But those expecting Kurdish enthusiasm for a fight are likely to be disappointed. They underestimate the current strength of the Kurdish position and the continued sting of decades past, when the Kurds gave their support to the West and got nothing in return. In fact, the Kurds have drawn their battle lines north of Mosul, across the south of Kirkuk province, and through northern Diyala province. So long as ISIS respects that line, Kurdistan -- which banks on its reputation as a stable, private-sector friendly outpost in a region fraught by sectarian turmoil -- would have very little reason to invite war. After all, the Kurds have spent a decade cultivating this reputation. The KRG has fashioned a strong military with broad public support, and the government has deftly managed relations with Turkey and Iran. While Iraqis in the rest of the country live in perpetual conflict, Kurds in Erbil, the Kurdish capital, live with perpetual construction. Sustaining this success, which is largely built on oil wealth, depends on maintaining security.
History is an issue too. Simply mention the year 1975 to any Kurd, and, within moments, one will hear of U.S. Secretary of State Henry Kissinger’s “betrayal” -- the Algiers Agreement, which temporarily ended the conflict between Iraq and Iran. The agreement left the Iraqi Kurds, who had supported the Iranian Shah, to suffer at the hands of the Baathists. The treachery is seared into Kurdistan’s collective memory as a reminder of the dangers of leaving oneself to the mercy of the established powers.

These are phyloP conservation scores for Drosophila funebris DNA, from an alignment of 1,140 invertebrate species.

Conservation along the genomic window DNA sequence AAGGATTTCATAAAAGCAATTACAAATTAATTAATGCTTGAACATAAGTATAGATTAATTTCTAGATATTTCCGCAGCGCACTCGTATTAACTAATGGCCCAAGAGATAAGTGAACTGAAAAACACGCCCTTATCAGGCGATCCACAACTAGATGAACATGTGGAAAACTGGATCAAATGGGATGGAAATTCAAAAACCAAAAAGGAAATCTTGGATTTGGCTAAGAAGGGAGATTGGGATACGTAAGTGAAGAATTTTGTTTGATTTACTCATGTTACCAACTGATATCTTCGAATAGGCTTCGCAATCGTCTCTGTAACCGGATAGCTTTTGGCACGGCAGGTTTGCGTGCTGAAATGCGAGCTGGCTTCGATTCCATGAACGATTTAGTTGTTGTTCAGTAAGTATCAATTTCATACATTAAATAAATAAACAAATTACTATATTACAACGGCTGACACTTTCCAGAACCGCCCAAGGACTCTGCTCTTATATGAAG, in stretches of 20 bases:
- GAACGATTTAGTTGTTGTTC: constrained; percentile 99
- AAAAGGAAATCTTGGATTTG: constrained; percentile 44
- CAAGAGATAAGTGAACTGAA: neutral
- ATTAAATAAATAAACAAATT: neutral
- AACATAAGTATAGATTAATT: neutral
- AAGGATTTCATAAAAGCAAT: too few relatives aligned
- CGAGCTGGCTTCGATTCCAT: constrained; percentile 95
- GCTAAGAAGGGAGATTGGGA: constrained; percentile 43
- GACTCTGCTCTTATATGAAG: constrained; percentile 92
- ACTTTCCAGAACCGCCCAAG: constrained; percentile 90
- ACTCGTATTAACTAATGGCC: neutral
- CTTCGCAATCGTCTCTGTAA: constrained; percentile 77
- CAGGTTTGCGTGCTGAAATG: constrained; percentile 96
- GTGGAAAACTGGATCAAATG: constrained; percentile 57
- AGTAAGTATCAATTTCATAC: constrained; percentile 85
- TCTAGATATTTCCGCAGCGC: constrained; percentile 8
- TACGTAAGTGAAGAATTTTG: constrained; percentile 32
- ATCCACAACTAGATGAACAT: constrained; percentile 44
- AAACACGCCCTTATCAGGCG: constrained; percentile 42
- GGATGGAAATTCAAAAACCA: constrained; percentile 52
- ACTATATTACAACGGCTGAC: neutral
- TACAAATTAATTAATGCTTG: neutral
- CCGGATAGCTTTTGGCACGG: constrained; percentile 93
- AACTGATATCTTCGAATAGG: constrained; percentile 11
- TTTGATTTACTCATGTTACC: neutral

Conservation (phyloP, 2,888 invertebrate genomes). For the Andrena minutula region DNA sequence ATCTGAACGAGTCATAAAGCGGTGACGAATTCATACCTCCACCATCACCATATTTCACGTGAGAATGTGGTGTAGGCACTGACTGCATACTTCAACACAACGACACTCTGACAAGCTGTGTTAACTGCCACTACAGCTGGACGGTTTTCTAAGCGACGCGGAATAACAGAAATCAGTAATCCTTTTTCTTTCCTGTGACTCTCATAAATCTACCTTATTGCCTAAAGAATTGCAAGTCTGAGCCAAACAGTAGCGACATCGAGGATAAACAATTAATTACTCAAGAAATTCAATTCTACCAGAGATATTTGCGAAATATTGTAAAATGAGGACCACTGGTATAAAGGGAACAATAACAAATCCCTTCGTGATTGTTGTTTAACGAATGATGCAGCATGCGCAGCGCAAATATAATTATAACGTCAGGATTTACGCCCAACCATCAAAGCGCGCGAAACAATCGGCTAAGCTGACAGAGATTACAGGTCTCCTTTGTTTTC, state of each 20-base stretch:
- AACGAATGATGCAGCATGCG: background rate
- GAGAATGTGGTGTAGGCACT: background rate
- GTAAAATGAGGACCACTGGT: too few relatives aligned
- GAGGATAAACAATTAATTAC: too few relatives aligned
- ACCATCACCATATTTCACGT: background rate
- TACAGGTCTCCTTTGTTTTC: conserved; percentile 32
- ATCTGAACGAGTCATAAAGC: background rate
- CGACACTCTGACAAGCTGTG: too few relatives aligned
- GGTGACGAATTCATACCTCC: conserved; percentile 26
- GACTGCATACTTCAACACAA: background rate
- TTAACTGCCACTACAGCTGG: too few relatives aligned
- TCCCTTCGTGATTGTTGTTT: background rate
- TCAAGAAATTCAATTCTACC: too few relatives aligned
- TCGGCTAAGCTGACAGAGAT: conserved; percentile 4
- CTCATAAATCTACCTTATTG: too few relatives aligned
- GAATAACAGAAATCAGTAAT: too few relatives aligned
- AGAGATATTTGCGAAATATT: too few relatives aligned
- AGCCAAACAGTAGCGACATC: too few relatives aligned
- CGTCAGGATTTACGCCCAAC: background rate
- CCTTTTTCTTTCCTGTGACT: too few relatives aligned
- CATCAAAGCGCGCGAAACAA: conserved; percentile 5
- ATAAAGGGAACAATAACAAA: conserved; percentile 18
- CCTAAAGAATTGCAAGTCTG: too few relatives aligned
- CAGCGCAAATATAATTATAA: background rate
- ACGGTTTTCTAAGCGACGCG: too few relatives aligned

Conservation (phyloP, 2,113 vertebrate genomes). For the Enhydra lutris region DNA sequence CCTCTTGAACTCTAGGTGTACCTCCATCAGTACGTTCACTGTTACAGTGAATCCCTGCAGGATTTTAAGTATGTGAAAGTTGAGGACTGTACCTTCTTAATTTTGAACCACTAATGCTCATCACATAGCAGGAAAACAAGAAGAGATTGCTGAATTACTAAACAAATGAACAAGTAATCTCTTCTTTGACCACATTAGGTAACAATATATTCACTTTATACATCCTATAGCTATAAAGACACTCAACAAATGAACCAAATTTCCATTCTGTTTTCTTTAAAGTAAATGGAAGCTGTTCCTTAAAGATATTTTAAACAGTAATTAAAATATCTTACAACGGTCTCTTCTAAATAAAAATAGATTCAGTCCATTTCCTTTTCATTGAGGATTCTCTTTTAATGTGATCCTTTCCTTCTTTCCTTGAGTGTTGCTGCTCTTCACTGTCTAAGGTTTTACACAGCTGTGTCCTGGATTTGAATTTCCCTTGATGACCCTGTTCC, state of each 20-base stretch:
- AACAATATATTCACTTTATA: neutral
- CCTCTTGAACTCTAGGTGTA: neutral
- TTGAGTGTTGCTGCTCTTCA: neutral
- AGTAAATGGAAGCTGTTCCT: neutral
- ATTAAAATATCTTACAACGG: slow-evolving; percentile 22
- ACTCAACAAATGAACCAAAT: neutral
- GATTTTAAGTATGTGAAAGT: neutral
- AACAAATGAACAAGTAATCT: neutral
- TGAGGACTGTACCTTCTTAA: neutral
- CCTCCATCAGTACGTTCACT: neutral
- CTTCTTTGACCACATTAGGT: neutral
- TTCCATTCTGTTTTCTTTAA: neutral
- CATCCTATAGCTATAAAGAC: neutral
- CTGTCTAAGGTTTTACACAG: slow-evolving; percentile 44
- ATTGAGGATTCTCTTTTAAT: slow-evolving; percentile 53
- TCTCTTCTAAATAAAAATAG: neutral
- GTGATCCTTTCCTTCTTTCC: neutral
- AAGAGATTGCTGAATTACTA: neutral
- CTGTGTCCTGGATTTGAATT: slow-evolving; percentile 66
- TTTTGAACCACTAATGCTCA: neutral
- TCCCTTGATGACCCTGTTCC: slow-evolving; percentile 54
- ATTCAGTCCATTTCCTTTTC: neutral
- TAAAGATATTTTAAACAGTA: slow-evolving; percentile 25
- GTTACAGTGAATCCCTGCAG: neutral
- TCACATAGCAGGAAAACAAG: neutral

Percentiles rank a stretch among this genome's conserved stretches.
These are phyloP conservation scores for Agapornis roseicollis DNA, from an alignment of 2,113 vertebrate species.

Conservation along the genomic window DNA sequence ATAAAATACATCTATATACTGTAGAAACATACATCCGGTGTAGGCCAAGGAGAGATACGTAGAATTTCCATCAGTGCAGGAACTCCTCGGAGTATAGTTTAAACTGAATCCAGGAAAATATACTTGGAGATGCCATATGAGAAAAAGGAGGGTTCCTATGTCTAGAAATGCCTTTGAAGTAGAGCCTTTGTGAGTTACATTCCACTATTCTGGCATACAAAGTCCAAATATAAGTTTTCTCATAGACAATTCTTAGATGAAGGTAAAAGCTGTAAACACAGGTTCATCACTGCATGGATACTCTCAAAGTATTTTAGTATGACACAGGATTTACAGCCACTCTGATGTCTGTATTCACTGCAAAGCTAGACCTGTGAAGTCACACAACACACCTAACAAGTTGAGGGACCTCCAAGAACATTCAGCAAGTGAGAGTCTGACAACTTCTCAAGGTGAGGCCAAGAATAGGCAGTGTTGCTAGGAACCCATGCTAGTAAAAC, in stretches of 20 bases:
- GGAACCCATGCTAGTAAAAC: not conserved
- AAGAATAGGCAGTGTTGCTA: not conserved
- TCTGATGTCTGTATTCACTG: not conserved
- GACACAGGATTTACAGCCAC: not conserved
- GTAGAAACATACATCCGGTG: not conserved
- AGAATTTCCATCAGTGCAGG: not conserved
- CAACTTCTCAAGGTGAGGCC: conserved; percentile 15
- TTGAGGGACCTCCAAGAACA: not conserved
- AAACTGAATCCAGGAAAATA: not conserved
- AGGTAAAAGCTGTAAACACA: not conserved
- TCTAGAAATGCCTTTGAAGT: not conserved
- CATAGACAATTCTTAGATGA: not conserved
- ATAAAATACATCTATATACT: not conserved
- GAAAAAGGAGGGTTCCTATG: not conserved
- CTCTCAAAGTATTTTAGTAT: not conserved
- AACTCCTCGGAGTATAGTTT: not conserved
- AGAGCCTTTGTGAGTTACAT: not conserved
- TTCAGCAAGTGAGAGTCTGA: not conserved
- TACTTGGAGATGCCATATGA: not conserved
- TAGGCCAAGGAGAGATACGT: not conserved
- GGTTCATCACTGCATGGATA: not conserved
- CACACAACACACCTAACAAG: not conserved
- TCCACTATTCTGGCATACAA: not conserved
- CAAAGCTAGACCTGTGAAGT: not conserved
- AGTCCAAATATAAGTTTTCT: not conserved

For the Kurds, 1975 is not the only problem. In the early days of the Iraq War, U.S. special forces and Kurdish peshmerga fought together against the Ansar al-Islam insurgency. The Kurds believed they had proved themselves stalwart U.S. allies, but then Paul Bremer, leader of the coalition provisional government in Iraq, sought to disarm them. After sweeping through Kirkuk in 2003, heavy U.S. pressure forced the Kurds to pull back -- a moment the KRG leadership rued for years before reclaiming the revered city late last week. In addition, the Obama administration’s general disengagement from Iraq has baffled Kurdish leaders and left them with scant reason to fight on the United States’ behalf
The United States isn’t the only player the Kurds mistrust. They are no fans of the Iraqi army -- with which they may have to coordinate -- either. In the city of Jalawla, Iraqi artillery recently fired on Kurdish forces instead of ISIS insurgents. Six peshmerga died, embittering Kurdish citizens and fueling resentment of the Iraqi army.